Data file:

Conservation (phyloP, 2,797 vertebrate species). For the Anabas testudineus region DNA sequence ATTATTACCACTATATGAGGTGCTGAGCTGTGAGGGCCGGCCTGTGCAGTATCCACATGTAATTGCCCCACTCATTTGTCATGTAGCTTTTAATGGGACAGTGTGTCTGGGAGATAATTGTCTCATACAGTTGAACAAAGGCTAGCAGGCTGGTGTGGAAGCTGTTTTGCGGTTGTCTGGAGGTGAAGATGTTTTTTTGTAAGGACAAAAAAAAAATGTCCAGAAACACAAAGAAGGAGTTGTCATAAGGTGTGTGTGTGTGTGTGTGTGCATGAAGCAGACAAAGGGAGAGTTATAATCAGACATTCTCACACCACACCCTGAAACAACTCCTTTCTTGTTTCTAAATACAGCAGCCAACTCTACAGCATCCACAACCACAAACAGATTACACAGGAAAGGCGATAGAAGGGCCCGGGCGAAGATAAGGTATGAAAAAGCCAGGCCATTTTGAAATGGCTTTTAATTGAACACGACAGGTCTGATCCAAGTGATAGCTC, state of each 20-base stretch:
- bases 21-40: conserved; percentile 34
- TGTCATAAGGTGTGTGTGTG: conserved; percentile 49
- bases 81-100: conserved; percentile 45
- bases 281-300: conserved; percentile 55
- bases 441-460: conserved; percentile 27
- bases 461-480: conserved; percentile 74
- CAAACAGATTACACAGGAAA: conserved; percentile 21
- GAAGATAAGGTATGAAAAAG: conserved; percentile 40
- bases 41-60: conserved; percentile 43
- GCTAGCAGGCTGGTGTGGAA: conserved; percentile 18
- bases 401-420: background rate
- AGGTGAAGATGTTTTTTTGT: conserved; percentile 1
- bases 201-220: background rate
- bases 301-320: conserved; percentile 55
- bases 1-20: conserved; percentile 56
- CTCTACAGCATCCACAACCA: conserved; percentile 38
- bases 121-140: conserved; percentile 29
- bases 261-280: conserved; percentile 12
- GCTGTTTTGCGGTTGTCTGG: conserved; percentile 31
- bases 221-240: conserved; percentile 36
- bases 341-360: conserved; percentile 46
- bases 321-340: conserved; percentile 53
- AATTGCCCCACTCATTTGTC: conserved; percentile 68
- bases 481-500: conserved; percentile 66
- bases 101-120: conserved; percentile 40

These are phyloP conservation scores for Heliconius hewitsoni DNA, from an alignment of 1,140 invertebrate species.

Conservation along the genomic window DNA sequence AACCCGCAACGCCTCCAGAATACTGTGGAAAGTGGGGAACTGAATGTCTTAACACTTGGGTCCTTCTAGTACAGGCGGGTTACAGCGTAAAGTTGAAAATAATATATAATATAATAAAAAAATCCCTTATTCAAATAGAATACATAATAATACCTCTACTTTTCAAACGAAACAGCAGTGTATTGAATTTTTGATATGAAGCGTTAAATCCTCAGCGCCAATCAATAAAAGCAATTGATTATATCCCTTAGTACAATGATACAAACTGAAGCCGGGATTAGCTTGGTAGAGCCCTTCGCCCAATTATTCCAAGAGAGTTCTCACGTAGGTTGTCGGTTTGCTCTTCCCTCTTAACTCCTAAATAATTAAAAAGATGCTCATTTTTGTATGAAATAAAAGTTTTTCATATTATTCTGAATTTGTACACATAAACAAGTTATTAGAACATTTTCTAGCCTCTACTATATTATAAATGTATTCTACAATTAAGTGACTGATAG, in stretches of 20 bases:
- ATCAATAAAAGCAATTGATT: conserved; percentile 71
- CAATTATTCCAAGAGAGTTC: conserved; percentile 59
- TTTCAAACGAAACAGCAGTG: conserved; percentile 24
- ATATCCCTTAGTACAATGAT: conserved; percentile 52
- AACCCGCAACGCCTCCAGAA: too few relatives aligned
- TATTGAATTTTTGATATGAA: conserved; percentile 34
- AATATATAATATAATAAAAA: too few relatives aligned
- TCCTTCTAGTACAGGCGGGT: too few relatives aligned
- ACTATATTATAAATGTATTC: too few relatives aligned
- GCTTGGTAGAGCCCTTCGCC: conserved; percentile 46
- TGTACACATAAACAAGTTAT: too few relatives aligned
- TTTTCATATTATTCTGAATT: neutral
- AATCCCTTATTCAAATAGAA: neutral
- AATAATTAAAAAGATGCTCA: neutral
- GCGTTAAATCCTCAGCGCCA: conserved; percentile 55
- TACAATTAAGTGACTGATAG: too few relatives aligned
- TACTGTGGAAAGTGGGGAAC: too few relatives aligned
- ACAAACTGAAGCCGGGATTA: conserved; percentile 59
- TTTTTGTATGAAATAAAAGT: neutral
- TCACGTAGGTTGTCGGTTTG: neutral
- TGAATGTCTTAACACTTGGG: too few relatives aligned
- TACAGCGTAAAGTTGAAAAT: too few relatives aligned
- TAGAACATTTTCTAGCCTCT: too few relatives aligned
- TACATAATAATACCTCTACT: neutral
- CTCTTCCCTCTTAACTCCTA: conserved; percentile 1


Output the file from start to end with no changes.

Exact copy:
Conservation (phyloP, 2,797 vertebrate species). For the Anabas testudineus region DNA sequence ATTATTACCACTATATGAGGTGCTGAGCTGTGAGGGCCGGCCTGTGCAGTATCCACATGTAATTGCCCCACTCATTTGTCATGTAGCTTTTAATGGGACAGTGTGTCTGGGAGATAATTGTCTCATACAGTTGAACAAAGGCTAGCAGGCTGGTGTGGAAGCTGTTTTGCGGTTGTCTGGAGGTGAAGATGTTTTTTTGTAAGGACAAAAAAAAAATGTCCAGAAACACAAAGAAGGAGTTGTCATAAGGTGTGTGTGTGTGTGTGTGTGCATGAAGCAGACAAAGGGAGAGTTATAATCAGACATTCTCACACCACACCCTGAAACAACTCCTTTCTTGTTTCTAAATACAGCAGCCAACTCTACAGCATCCACAACCACAAACAGATTACACAGGAAAGGCGATAGAAGGGCCCGGGCGAAGATAAGGTATGAAAAAGCCAGGCCATTTTGAAATGGCTTTTAATTGAACACGACAGGTCTGATCCAAGTGATAGCTC, state of each 20-base stretch:
- bases 21-40: conserved; percentile 34
- TGTCATAAGGTGTGTGTGTG: conserved; percentile 49
- bases 81-100: conserved; percentile 45
- bases 281-300: conserved; percentile 55
- bases 441-460: conserved; percentile 27
- bases 461-480: conserved; percentile 74
- CAAACAGATTACACAGGAAA: conserved; percentile 21
- GAAGATAAGGTATGAAAAAG: conserved; percentile 40
- bases 41-60: conserved; percentile 43
- GCTAGCAGGCTGGTGTGGAA: conserved; percentile 18
- bases 401-420: background rate
- AGGTGAAGATGTTTTTTTGT: conserved; percentile 1
- bases 201-220: background rate
- bases 301-320: conserved; percentile 55
- bases 1-20: conserved; percentile 56
- CTCTACAGCATCCACAACCA: conserved; percentile 38
- bases 121-140: conserved; percentile 29
- bases 261-280: conserved; percentile 12
- GCTGTTTTGCGGTTGTCTGG: conserved; percentile 31
- bases 221-240: conserved; percentile 36
- bases 341-360: conserved; percentile 46
- bases 321-340: conserved; percentile 53
- AATTGCCCCACTCATTTGTC: conserved; percentile 68
- bases 481-500: conserved; percentile 66
- bases 101-120: conserved; percentile 40

These are phyloP conservation scores for Heliconius hewitsoni DNA, from an alignment of 1,140 invertebrate species.

Conservation along the genomic window DNA sequence AACCCGCAACGCCTCCAGAATACTGTGGAAAGTGGGGAACTGAATGTCTTAACACTTGGGTCCTTCTAGTACAGGCGGGTTACAGCGTAAAGTTGAAAATAATATATAATATAATAAAAAAATCCCTTATTCAAATAGAATACATAATAATACCTCTACTTTTCAAACGAAACAGCAGTGTATTGAATTTTTGATATGAAGCGTTAAATCCTCAGCGCCAATCAATAAAAGCAATTGATTATATCCCTTAGTACAATGATACAAACTGAAGCCGGGATTAGCTTGGTAGAGCCCTTCGCCCAATTATTCCAAGAGAGTTCTCACGTAGGTTGTCGGTTTGCTCTTCCCTCTTAACTCCTAAATAATTAAAAAGATGCTCATTTTTGTATGAAATAAAAGTTTTTCATATTATTCTGAATTTGTACACATAAACAAGTTATTAGAACATTTTCTAGCCTCTACTATATTATAAATGTATTCTACAATTAAGTGACTGATAG, in stretches of 20 bases:
- ATCAATAAAAGCAATTGATT: conserved; percentile 71
- CAATTATTCCAAGAGAGTTC: conserved; percentile 59
- TTTCAAACGAAACAGCAGTG: conserved; percentile 24
- ATATCCCTTAGTACAATGAT: conserved; percentile 52
- AACCCGCAACGCCTCCAGAA: too few relatives aligned
- TATTGAATTTTTGATATGAA: conserved; percentile 34
- AATATATAATATAATAAAAA: too few relatives aligned
- TCCTTCTAGTACAGGCGGGT: too few relatives aligned
- ACTATATTATAAATGTATTC: too few relatives aligned
- GCTTGGTAGAGCCCTTCGCC: conserved; percentile 46
- TGTACACATAAACAAGTTAT: too few relatives aligned
- TTTTCATATTATTCTGAATT: neutral
- AATCCCTTATTCAAATAGAA: neutral
- AATAATTAAAAAGATGCTCA: neutral
- GCGTTAAATCCTCAGCGCCA: conserved; percentile 55
- TACAATTAAGTGACTGATAG: too few relatives aligned
- TACTGTGGAAAGTGGGGAAC: too few relatives aligned
- ACAAACTGAAGCCGGGATTA: conserved; percentile 59
- TTTTTGTATGAAATAAAAGT: neutral
- TCACGTAGGTTGTCGGTTTG: neutral
- TGAATGTCTTAACACTTGGG: too few relatives aligned
- TACAGCGTAAAGTTGAAAAT: too few relatives aligned
- TAGAACATTTTCTAGCCTCT: too few relatives aligned
- TACATAATAATACCTCTACT: neutral
- CTCTTCCCTCTTAACTCCTA: conserved; percentile 1